National Institutes of Health
- The primary NIH organization for research on Diabetes in Children and Teens is the National Institute of Diabetes and Digestive and Kidney Diseases
Until recently, the common type of diabetes in children and teens was type 1. It was called juvenile diabetes. With Type 1 diabetes, the pancreas does not make insulin. Insulin is a hormone that helps glucose,or sugar, get into your cells to give them energy. Without insulin, too much sugar stays in the blood.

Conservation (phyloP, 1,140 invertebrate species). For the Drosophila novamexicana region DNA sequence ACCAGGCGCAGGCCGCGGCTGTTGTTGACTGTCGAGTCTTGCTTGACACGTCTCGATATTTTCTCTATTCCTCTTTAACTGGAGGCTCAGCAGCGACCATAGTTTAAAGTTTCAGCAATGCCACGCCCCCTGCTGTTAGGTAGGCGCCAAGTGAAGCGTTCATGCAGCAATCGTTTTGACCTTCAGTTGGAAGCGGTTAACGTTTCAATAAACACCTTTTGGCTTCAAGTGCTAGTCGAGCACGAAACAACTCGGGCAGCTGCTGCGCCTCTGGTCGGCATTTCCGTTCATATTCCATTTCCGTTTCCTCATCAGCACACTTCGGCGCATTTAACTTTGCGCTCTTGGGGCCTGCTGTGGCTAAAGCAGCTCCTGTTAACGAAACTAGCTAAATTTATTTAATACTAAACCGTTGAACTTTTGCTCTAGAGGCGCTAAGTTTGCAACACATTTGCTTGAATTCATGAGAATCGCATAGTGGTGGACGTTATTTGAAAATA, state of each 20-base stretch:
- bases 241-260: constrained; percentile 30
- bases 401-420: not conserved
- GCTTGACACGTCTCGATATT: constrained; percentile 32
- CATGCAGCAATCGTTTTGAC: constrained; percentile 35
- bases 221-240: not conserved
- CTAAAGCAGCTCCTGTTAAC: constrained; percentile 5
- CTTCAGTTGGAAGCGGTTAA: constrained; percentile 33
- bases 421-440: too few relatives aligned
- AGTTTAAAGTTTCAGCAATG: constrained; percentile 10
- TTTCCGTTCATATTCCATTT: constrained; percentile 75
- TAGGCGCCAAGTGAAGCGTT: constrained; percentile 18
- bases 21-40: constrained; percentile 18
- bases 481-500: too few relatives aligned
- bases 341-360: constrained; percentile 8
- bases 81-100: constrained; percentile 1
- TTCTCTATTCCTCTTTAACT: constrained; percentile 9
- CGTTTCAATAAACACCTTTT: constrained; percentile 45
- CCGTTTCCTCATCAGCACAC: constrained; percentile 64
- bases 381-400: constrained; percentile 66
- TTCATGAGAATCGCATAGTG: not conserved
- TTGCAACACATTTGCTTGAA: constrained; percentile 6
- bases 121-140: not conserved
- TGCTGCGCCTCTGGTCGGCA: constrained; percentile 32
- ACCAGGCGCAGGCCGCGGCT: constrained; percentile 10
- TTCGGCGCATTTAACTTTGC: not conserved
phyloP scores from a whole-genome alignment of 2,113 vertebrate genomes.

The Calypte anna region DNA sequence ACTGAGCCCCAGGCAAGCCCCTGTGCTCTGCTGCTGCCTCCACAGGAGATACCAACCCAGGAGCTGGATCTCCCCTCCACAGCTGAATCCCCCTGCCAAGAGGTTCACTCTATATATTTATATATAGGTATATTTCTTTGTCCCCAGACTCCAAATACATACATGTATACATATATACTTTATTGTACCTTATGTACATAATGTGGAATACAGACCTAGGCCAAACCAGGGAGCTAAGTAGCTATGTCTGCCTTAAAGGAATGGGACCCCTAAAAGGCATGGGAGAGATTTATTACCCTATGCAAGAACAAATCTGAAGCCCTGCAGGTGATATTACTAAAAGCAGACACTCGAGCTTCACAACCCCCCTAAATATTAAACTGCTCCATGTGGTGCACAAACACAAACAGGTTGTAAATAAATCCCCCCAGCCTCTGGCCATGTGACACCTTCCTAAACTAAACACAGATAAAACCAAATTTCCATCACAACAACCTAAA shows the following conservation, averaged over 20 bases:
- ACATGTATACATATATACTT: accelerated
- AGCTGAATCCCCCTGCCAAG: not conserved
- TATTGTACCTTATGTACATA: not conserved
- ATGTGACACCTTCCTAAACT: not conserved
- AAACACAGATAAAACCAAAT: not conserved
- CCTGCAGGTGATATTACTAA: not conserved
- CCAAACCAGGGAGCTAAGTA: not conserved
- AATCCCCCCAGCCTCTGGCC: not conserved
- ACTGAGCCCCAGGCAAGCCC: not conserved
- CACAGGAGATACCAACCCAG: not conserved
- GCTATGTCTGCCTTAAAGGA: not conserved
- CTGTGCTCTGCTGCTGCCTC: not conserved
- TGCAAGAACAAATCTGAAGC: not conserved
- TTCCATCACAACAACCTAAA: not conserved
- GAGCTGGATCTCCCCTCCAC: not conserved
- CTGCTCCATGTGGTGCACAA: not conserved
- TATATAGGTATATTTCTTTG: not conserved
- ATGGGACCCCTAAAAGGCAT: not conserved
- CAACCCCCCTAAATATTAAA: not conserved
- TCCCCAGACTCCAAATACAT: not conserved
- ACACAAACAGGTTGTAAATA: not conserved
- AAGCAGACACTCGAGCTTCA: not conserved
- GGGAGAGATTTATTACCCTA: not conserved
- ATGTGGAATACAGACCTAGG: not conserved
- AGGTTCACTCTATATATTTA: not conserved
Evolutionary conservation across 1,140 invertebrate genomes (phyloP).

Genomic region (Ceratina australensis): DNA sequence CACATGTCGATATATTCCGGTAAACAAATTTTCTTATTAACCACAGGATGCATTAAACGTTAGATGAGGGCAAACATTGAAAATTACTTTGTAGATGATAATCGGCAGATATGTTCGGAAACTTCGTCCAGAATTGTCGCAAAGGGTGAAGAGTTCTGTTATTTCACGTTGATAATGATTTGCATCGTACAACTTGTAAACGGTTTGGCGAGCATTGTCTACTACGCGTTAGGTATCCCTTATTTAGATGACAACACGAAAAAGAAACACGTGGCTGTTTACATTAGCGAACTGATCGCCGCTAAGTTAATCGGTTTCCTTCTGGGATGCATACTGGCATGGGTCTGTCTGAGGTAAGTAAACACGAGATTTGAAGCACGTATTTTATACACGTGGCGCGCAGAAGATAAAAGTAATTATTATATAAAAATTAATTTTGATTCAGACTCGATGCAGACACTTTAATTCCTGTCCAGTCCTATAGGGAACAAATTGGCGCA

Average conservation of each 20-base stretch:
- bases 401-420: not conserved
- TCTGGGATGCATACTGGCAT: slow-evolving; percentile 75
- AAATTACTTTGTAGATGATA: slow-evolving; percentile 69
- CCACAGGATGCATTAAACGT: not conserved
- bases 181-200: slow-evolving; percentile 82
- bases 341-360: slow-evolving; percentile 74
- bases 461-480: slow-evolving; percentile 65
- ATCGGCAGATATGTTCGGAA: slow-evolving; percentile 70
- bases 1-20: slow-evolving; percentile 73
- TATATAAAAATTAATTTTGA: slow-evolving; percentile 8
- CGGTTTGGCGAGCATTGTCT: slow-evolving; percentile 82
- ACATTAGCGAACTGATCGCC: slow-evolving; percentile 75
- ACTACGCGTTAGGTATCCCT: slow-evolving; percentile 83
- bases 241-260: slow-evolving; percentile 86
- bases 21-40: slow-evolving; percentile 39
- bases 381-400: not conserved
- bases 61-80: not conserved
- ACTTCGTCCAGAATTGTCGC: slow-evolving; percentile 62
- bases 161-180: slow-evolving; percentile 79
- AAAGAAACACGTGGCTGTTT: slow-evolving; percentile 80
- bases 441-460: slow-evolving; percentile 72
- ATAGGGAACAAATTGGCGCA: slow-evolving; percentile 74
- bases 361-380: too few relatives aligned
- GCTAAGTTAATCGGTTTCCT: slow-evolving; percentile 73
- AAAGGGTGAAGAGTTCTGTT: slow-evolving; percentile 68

But now younger people are also getting type 2 diabetes. Type 2 diabetes used to be called adult-onset diabetes. But now it is becoming more common in children and teens, due to more obesity. With Type 2 diabetes, the body does not make or use insulin well.
Children have a higher risk of type 2 diabetes if they are obese, have a family history of diabetes, or are not active, and do not eat well. To lower the risk of type 2 diabetes in children
References and abstracts from MEDLINE/PubMed (National Library of Medicine)